How to Subtract Fractions with Common Denominators

As with addition, subtracting fractions that have the same denominator (also called a common denominator) is very simple: Just subtract the second numerator from the first and keep the denominator the same. In some cases, you may have to reduce the answer to lowest terms.

Subtracting fractions that have different denominators takes a bit more work. You need to increase the terms of one or both fractions so both fractions have the same denominator. The easiest way to do this is to use cross-multiplication:

  1. Cross-multiply the two fractions and create two fractions that have a common denominator.

  2. Subtract the results from Step 1.

When one denominator is a factor of the other, you can use a quick trick to find a common denominator: Increase only the terms of the fraction with the lower denominator to make both denominators the same.

Sample questions

  1. Find

    image0.jpg image1.jpg

    The denominators are both 6, so subtract the numerators (5 and 1) to get the new numerator, and keep the denominator the same:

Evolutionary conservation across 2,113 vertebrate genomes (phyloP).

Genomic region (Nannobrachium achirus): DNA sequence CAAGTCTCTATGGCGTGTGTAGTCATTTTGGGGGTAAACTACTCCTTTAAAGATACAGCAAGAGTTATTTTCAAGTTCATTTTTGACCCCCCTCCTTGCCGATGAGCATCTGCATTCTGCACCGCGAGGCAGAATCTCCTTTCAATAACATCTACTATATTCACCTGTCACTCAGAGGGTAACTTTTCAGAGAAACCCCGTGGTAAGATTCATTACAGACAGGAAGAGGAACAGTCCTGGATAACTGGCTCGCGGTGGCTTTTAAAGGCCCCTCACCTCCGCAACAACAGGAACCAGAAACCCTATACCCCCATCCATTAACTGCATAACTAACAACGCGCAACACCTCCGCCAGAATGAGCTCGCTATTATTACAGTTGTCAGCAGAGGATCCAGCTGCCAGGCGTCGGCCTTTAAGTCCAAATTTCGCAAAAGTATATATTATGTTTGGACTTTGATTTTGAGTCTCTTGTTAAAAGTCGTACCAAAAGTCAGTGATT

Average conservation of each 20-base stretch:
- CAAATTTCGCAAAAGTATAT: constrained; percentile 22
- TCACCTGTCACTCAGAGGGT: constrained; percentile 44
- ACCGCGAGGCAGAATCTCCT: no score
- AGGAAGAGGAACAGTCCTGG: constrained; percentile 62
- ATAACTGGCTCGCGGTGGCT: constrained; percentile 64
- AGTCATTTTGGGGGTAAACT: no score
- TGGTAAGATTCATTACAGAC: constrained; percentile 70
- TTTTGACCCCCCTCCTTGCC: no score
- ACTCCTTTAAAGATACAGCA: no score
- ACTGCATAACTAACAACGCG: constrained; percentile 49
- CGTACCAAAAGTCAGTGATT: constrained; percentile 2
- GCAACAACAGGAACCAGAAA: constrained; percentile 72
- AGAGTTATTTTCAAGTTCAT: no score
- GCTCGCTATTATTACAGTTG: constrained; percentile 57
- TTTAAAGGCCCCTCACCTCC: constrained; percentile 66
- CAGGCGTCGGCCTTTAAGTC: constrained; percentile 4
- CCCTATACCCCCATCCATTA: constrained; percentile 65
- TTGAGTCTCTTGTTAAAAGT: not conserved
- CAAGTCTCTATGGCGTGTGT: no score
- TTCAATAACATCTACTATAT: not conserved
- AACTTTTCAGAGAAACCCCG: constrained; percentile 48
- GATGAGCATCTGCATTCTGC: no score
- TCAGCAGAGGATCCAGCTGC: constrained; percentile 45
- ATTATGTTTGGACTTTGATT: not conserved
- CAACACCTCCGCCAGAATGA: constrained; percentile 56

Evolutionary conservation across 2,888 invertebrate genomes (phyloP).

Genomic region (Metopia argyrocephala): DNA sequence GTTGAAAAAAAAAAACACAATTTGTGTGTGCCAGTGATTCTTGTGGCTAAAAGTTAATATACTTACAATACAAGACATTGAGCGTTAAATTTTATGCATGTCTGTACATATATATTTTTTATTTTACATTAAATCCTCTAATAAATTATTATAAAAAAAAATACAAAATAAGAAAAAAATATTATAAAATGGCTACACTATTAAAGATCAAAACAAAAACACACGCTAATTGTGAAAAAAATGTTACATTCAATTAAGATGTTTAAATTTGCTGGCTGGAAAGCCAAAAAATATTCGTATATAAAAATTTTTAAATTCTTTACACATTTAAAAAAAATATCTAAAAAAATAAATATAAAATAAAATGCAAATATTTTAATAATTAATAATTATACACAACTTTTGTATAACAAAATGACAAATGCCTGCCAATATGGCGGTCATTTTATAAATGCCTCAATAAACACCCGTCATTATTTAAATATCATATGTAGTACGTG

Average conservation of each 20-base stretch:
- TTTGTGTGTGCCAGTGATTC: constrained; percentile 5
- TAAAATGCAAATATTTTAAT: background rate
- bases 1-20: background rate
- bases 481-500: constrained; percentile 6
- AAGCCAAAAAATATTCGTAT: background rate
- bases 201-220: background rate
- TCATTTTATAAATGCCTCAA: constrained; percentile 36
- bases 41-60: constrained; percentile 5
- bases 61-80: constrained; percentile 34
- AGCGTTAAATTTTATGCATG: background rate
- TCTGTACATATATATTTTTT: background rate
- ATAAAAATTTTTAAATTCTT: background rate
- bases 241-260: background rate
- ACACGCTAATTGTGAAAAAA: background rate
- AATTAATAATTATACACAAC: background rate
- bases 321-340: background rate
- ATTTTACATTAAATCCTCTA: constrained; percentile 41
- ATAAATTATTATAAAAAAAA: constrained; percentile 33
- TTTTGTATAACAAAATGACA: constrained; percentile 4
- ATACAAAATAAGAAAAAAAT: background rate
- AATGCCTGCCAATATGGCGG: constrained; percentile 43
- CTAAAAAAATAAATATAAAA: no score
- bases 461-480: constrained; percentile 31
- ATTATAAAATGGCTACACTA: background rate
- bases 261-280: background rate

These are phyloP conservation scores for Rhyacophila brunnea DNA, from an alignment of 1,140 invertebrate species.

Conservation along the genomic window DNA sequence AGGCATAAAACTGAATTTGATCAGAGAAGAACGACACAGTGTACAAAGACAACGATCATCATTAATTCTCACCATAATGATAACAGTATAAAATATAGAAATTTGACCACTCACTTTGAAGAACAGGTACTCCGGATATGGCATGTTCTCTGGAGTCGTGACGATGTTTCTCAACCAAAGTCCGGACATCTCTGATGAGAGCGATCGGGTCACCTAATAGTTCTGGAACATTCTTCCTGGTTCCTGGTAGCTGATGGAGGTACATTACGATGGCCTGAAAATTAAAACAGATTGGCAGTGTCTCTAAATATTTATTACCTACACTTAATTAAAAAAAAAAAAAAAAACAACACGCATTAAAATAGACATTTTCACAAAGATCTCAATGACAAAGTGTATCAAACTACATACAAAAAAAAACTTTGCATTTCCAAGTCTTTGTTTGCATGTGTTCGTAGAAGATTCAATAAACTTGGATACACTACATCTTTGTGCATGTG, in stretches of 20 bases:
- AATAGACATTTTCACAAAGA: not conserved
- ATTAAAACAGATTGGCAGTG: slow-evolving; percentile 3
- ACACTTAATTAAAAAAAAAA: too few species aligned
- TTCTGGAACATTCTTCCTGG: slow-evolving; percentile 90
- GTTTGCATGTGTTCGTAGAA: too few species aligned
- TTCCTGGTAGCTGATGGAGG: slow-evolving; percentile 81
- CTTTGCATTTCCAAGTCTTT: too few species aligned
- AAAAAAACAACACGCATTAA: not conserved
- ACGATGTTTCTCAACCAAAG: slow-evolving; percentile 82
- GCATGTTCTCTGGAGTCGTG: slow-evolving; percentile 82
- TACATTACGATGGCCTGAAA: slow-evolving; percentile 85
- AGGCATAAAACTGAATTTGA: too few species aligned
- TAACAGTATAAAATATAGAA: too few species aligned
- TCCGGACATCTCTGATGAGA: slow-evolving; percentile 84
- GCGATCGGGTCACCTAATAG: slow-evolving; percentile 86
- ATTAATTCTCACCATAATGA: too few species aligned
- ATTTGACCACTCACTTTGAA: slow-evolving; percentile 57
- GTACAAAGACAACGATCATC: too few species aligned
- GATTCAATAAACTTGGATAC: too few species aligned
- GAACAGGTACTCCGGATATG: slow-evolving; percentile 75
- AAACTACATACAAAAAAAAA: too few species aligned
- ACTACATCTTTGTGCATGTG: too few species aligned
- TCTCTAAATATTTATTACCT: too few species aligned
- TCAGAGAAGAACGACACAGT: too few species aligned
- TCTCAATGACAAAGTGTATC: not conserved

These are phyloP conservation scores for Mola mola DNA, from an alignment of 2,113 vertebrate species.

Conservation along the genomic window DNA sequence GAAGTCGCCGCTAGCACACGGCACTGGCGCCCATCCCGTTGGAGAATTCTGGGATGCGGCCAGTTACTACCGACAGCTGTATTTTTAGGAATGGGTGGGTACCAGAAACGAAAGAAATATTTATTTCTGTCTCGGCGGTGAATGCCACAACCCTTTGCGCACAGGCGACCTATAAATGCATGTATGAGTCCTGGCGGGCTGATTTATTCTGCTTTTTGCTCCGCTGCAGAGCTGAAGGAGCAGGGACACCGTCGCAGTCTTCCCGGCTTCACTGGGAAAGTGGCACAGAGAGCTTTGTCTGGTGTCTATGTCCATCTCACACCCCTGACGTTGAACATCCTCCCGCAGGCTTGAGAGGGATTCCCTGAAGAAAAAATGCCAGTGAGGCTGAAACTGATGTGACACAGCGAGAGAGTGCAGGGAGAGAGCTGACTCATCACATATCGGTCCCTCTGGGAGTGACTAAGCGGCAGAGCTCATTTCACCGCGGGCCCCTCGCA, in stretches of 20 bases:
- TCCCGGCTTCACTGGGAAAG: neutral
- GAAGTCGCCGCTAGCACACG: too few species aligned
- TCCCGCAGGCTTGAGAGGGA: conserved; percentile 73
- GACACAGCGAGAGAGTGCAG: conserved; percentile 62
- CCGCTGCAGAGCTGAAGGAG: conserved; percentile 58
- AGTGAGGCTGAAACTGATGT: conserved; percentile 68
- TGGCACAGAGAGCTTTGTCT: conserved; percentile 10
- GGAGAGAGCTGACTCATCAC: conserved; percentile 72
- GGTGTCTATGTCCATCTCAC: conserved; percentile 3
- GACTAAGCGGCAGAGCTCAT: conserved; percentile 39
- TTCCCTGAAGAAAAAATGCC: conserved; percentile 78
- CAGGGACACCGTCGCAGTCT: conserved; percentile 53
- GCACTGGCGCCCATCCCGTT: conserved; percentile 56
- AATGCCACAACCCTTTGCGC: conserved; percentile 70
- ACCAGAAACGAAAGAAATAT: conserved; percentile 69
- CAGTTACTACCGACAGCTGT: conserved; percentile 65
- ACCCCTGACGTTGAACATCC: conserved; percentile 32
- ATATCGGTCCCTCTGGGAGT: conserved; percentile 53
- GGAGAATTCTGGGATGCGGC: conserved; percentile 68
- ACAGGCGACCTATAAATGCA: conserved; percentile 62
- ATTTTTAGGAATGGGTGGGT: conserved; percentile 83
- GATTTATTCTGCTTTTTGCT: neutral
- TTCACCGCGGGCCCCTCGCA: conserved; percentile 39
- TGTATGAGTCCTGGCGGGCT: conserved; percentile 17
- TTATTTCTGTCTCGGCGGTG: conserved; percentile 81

image2.jpg

    The numerator and denominator are both even numbers, so you can reduce the fraction by a factor of 2:

    image3.jpg
  2. Find

    image4.jpg image5.jpg

    The denominators are different, but because 28 is a multiple of 7, you can use the quick trick described earlier. Increase the terms of 6/7 so that its denominator is 28; because 28 = 7 x 4, multiply both the numerator and denominator by 4:

    image6.jpg

    Now both fractions have the same denominator, so subtract the numerators and keep the same denominator:

    image7.jpg

    Both the numerator and denominator are divisible by 7, so you can reduce this fraction by a factor of 7:

    image8.jpg

Practice questions

  1. Subtract

    image9.jpg
  2. Find

    image10.jpg
  3. Solve

    image11.jpg

Following are answers to the practice questions:

  1. image12.jpg

    The denominators are the same, so subtract the numerators and keep the same denominator:

    image13.jpg

    The numerator and denominator are both even, so reduce this fraction by a factor of 2:

    image14.jpg
  2. image15.jpg

    The denominators are different, so change them to a common denominator by cross-multiplying. The new numerators are 4 x 3 = 12 and 1 x 5 = 5:

    image16.jpg

    The new denominators are 5 x 3 = 15:

    image17.jpg

    Now you can subtract:

    image18.jpg
  3. image19.jpg

    The denominators are different, but 6 is a factor of 12, so you can use the quick trick. Increase the terms of

    image20.jpg

    so that the denominator is 12, multiplying both the numerator and the denominator by 2:

    image21.jpg

    Now the two fractions have the same denominator, so you can subtract easily:

    image22.jpg

    The numerator and denominator are both divisible by 3, so reduce the fraction by a factor of 3:

    image23.jpg
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